Friday, 13 June 2014

Remembering World War I Artistically

Hello, yes I know, where have I been? All sorts of places, doing all sorts of things including learning how to successfully commute along the towpath without falling in the canal! One of the great things about living in London is that there is always something new and interesting to look at. This week I consider 2 of the ways WWI is being commemorated here in London.

War Horse - New London Theatre

This amazing stage play started life as Michael Morpurgo's children's book of the same name. Young Albert Narracott is born at the turn of the century on a farm he has a passion for horses but not a lot of money . He is astounded when his father, buys a thorough-bred colt at a show and decides he will ride and train it. even when that means subjugating this athletic horse to plough work. The show follows this close relationship from the farm to the war-fields of WWI. 

The play features all that I have come to expect from the National Theatre, revolving stages, lovely A/V, and a talented cast. For a show that is primarily about a boy and his horse, you may be surprised to hear that the show doesn't actually feature any live horses but puppets. The puppeteers are seriously talented at copying the attitudes of horses and making hydraulics, bamboo canes and reins come alive in this way complete with neighs and braying. 

By the interval I was in tears. Such was the success of the puppeteers in producing something so believable. Credit ought also be given to the young Jack Loxton who plays Albert. If you are under 25 you can see this show for £15, do it!

British Museum

As far as museums go the penchant for acquiring foreign objects is second to none at the British Museum.  So it should come as no surprise that the British Museum has a fair quantity of German WWI artefacts. The BM have got a whole year of memorialisation coming up; but exhibiting artefacts so closely linked to ethnic identity, at a museum where the nation is mentioned in the name is not without its difficulties! Anyway, what should you see?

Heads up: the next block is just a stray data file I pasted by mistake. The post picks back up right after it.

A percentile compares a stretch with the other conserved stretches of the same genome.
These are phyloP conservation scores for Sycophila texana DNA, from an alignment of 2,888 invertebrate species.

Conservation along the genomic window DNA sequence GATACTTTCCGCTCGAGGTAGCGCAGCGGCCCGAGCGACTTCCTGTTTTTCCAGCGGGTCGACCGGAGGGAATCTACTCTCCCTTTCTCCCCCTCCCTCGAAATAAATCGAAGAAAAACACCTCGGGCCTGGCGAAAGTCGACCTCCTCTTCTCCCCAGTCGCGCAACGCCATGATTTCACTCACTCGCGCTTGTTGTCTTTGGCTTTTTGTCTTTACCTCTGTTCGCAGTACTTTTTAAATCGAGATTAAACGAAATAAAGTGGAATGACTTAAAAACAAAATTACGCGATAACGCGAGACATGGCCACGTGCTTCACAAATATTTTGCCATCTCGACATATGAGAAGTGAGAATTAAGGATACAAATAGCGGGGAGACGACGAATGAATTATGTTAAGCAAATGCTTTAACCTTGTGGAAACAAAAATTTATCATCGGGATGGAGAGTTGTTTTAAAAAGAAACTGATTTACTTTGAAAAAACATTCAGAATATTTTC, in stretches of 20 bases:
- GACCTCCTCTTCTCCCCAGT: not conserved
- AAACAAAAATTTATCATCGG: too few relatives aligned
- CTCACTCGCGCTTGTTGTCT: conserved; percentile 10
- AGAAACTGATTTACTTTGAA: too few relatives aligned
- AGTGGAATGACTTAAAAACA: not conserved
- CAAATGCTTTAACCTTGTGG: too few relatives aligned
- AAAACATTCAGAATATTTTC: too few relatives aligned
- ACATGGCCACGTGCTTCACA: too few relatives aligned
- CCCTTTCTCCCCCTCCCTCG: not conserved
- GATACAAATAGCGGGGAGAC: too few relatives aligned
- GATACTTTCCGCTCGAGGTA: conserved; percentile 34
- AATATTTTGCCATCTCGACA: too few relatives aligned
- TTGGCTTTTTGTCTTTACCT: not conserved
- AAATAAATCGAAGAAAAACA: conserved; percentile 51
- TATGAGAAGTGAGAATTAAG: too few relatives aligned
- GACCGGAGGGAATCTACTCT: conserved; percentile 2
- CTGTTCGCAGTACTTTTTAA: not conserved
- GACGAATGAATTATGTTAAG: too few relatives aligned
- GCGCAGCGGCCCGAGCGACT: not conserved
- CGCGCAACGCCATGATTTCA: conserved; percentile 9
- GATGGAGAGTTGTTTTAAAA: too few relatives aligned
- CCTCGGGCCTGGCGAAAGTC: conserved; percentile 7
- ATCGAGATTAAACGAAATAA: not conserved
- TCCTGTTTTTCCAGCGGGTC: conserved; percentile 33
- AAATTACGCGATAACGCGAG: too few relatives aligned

Hidden away, just off the Citi Group sponsored room about money is the numismatist and medals department. It is hidden in a squat little metallic box far more akin to space than the BM’s typical spaces. But on display here they have a selection of German WWI medals. Unlike British medals made in their hundreds by the state to high quality, German medals are more like small artisan artefacts reflecting the heart of a nation. Amongst the medals death often features leading the both sides of the war in a merry dance of death, Japan and America are depicted as the real winners, and the controversial stockade of German ports after WWI by the allies is also shown. The medal series are a unique way to depict the German perspective – the exhibition is free to visit, take a look!

Whilst you’re at the BM go and look at the series of prints, ‘Germany Divided: Baselitz and his generation’. I ought to warn you early on that this exhibition is not for the faint-hearted; these are the drawings of men who grew up in post-WW2 East Germany, they knew the horrors of war and held out little hope for their nation; this is reflected in their work.

Like I say this is not the last we will hear of the BM and WWI. Keep your eyes peeled for an exhibition in the Autumn.

See you soon, perhaps for Shakespeare!